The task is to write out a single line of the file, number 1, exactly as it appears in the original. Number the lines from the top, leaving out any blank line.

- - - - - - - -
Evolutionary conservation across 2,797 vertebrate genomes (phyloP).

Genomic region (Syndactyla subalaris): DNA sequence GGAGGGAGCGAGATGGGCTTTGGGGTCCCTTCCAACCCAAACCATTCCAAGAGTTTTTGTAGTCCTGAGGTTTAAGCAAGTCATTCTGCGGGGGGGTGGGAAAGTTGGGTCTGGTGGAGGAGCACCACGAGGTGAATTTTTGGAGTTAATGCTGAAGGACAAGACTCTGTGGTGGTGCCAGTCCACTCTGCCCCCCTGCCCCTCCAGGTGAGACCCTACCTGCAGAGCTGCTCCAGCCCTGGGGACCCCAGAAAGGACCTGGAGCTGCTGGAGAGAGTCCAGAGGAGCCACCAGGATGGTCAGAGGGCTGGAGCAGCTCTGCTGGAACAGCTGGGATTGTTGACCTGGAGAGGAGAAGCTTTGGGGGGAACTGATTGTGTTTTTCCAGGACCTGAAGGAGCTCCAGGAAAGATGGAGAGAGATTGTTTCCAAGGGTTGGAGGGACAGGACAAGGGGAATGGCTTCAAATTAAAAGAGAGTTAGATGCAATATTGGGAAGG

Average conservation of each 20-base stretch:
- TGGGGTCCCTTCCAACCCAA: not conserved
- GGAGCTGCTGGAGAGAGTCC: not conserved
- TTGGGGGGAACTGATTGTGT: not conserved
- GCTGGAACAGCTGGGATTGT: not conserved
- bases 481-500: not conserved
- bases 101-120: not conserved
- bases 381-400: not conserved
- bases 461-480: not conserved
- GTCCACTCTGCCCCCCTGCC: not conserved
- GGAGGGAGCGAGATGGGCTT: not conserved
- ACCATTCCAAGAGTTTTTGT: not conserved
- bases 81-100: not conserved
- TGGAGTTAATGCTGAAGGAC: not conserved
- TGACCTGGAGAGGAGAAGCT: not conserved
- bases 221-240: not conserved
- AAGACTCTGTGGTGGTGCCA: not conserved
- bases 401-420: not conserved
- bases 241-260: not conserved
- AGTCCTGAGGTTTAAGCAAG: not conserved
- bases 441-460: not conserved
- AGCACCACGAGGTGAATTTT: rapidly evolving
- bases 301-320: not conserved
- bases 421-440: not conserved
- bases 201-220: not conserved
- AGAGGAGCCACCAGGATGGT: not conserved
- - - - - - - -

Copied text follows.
Evolutionary conservation across 2,797 vertebrate genomes (phyloP).